Is that A Birth Plan or Birth Vision?

"Planning for birth is about knowing what makes interventions necessary, not just stating that you don’t want them."

Is that A Birth Plan or Birth Vision?

Telling women not to make a birth plan is akin to telling them to batten down the hatches, because birth is always disastrous. It makes women more afraid of birth than necessary. But a birth plan is misrepresented by this advice. Birth plans are about planning for all potential outcomes, birth VISIONS are about focusing on the positive end goal and the straight forward journey.

I had a friend who made a birth plan. It said she didn’t want to be induced, she wanted minimal vaginal exams, she wanted to move freely and use the shower for pain relief, and she wanted delayed cord clamping. That was about it.

She showed it to her hospital midwife and the midwife laughed and told her to tear it up. “Birth plans always go out the window, they’re a waste of the paper they’re printed on”. And indeed her birth plan DID go out the window.

Her plan went out the window because the hospital she had chosen to give birth at had very high rates of intervention, and because after the midwife told her not to bother, she didn’t. Needless to say the vision she had for birth went right out the window along with the torn up plan. My friend didn’t know that the recommendations that were made were optional, nor that they were hospital protocol, not medical necessity.

What neither my friend nor I understood back then was that a birth plan isn’t about writing a few pretty ideas down on paper and hoping for the best, it’s about actually PLANNING for birth. Planning for birth is about knowing what makes interventions necessary, not just stating that you don’t want them.

The reality is that for a select group of women, intervention is necessary. The trick to birth planning is to KNOW when an intervention is going to be beneficial, and when it will simply introduce risks. It’s about having a plan for if you go post dates,  if you have a slow labour, if you or your baby have an unforeseen health issue … you’ve got a plan at the ready.

Creating a solid birth plan involves learning all about the benefits and risks of the interventions and testing that you may be offered. It’s about knowing when intervention is prudent, and questioning when the recommended interventions are just the routine that your care provider uses to ensure quality control amongst multiple women.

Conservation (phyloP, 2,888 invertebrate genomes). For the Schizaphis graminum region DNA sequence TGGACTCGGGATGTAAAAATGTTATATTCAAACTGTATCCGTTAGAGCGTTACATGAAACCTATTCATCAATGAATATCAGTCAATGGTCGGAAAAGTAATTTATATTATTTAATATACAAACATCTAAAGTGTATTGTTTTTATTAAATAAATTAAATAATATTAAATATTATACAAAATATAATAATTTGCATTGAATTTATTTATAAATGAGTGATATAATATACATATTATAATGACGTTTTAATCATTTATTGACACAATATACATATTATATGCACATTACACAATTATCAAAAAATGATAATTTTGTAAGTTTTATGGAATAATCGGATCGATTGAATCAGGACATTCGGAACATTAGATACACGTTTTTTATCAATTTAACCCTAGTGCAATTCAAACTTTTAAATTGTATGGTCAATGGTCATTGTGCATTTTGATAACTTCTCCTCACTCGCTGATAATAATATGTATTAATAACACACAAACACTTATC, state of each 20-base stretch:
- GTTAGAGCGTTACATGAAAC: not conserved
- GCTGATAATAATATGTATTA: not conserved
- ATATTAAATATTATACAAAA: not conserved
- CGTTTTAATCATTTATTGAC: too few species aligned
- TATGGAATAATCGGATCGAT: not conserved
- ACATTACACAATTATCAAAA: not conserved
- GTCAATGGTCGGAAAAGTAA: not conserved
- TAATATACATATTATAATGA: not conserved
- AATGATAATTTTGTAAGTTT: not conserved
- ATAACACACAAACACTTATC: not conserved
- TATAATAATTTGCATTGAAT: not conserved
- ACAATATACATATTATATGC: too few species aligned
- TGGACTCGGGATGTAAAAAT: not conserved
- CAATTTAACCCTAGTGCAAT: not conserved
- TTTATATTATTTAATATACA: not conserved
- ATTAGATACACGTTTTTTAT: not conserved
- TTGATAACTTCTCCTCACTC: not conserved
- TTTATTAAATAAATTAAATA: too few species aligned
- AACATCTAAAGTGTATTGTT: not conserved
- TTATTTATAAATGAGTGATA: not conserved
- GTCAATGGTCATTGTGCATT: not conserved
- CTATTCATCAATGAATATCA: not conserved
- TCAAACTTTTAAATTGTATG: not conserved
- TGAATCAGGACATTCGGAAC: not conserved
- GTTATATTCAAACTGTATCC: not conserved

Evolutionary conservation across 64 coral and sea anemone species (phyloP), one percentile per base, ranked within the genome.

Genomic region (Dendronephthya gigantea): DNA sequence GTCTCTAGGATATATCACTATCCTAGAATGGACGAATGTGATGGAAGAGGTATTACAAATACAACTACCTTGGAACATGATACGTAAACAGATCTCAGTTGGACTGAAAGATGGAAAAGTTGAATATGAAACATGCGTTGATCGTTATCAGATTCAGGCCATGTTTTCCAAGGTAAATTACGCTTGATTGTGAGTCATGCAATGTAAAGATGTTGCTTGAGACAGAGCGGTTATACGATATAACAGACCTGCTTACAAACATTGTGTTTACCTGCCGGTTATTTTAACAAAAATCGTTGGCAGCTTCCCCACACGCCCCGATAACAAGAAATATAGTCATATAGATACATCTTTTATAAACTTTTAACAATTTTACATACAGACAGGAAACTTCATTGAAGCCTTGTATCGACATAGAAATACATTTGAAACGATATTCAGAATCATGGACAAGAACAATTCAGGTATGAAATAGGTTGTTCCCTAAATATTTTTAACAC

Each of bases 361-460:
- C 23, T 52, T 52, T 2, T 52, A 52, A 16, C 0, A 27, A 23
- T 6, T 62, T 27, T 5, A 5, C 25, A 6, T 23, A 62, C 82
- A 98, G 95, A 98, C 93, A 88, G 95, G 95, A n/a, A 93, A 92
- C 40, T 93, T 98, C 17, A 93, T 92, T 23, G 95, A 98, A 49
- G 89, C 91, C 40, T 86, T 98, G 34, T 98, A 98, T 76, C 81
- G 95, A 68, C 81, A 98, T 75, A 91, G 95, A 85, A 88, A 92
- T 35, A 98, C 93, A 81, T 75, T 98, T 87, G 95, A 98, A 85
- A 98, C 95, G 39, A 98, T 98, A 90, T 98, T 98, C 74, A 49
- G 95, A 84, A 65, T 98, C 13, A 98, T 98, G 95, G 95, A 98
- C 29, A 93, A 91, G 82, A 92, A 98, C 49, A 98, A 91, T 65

If we are well informed about the appropriate use of intervention then we have a greater chance of avoiding unnecessary interventions, and accepting necessary ones should the need present.

The idea that women who have birth plans are foolish, is outdated and paternalistic. A well informed woman with a birth plan may be upset that her birth vision did not eventuate, but she will also be prepared for it. That’s WHY she makes a plan.

A solid birth plan should consist of several separate parts:

  • A full length plan including WHY you want things the way you do. This is just for you and your birth support team. Include in this part of the plan all the things to ease comfort (dim lighting, waterbirth, music, etc) and all the reasons that you would consent to interventions.
  • A short sweet plan to show staff at the hospital (If you’re having a homebirth this should be a transfer plan) This has no unnecessary words because you want staff to remember it, and you understand that they are busy with multiple women.
  • A caesarean plan. Include in this things like delayed cord clamping, your preference for vaccines, skin to skin in recovery – health permitting, the type of anaesthesia you prefer, and the method of stitching you want, who will go with the baby to NICU and who will stay with you etc.
Pregnant woman in striped shirt and sunglasses
Planning for birth is different to envisioning it
Credit: Antoine K. | Wikimedia | CC BY 2.0.

By all means have a vision of how you want your birth to go, it would probably be hard not to, but having a solid plan means you’re more likely to achieve your birth vision because the plan helps keep you on track as much as your health allows. It also means that you are better prepared for it if things go off course. Many women visualise their births during pregnancy, and that’s a great thing to do, but it can not replace the importance of a solid plan that takes into consideration as many possible circumstances as you can imagine.

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